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Effect of aging on the stride pattern of veteran marathon runners
  1. P Conoboy,
  2. R Dyson1
  1. 1Sport, Exercise and Health Sciences, University of Chichester, Chichester, UK
  1. Correspondence to:
 Dr Dyson
 Sport, Exercise and Health Sciences, University of Chichester, College Lane, Chichester PO19 6PE, West Sussex, UK; r.dyson{at}chi.ac.uk

Abstract

Objective: To investigate the stride pattern of different age groups of veteran runners in a marathon road race.

Methods: This kinematic study investigated the stride pattern (stride length, stride period, velocity, stance time, and non-stance time) for 151 runners (78 men aged up to 75–80, 73 women aged up to 60–64) at the 7 mile point.

Results: Significant declines for men with aging were found for mean stride length (from 2.4 m at age 40–49 to 2.0 m at age 60+), velocity, and non-stance time (p<0.05), whereas stride period changed little. The findings indicate that the lower velocities of older runners are associated with shorter strides whereas cadence changes little. However, when a statistical adjustment was made for the variation in runners’ velocity, it was found that older runners did not have a significantly shorter stride length at any given velocity.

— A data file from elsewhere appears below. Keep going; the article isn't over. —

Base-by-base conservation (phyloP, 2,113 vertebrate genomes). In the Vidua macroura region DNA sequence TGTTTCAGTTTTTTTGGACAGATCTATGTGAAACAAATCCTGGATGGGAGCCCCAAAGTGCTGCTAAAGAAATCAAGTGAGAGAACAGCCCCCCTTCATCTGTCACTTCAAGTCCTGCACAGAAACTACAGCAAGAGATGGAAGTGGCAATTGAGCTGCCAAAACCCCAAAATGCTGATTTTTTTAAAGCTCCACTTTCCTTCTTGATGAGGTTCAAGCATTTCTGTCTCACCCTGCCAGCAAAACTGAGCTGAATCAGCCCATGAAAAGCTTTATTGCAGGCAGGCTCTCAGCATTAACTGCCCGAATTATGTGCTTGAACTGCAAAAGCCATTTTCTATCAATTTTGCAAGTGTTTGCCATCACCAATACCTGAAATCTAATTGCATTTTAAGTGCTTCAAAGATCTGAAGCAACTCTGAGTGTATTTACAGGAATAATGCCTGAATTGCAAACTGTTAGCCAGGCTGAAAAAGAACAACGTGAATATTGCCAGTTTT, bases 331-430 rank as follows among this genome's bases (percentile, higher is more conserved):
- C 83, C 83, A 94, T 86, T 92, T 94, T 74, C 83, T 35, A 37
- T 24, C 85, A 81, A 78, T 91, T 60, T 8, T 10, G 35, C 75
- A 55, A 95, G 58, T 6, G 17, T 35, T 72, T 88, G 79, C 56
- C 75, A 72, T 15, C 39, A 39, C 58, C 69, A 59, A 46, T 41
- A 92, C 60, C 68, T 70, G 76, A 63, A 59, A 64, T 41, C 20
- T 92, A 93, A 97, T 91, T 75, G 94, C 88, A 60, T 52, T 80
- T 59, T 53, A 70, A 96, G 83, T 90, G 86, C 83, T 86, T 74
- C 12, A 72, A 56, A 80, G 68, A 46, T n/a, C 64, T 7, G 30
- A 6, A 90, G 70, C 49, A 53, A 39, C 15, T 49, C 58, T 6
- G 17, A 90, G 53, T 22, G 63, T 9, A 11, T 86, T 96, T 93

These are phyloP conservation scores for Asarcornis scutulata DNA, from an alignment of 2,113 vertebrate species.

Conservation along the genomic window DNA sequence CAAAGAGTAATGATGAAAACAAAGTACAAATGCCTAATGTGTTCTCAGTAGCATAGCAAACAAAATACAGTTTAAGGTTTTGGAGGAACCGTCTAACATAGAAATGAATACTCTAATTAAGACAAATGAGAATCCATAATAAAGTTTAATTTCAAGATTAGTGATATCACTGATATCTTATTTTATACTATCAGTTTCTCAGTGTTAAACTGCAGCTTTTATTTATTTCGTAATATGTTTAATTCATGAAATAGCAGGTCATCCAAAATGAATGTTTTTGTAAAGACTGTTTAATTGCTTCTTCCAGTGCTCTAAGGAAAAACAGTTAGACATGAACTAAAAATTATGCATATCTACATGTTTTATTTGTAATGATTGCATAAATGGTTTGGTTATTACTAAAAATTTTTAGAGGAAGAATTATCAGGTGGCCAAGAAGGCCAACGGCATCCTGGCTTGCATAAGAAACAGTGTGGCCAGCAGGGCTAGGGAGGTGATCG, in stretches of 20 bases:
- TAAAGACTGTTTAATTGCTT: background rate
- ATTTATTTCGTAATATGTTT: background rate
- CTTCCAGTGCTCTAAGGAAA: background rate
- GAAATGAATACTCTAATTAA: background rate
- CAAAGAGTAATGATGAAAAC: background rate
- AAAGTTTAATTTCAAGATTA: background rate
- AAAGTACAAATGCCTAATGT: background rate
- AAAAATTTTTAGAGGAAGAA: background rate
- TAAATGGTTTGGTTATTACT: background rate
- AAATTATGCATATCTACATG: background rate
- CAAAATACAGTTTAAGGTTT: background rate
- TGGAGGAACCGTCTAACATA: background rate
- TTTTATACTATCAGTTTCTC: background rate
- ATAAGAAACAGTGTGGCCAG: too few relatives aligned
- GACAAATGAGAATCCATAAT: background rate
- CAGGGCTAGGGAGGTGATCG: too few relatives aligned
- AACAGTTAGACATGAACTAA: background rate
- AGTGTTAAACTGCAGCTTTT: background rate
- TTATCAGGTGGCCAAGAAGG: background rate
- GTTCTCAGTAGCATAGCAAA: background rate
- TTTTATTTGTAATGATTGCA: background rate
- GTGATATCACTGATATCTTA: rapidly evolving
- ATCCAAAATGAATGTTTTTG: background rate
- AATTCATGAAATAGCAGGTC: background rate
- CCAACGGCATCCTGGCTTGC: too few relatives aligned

Conclusion: Although a shorter stride is the mechanical route by which older runners lose velocity, the shorter stride may not be the fundamental cause of the velocity reduction with age. This has implications for researchers and coaches when investigating and training veteran distance runners.

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Footnotes

  • Published Online First 10 May 2006

  • Competing interests: none declared

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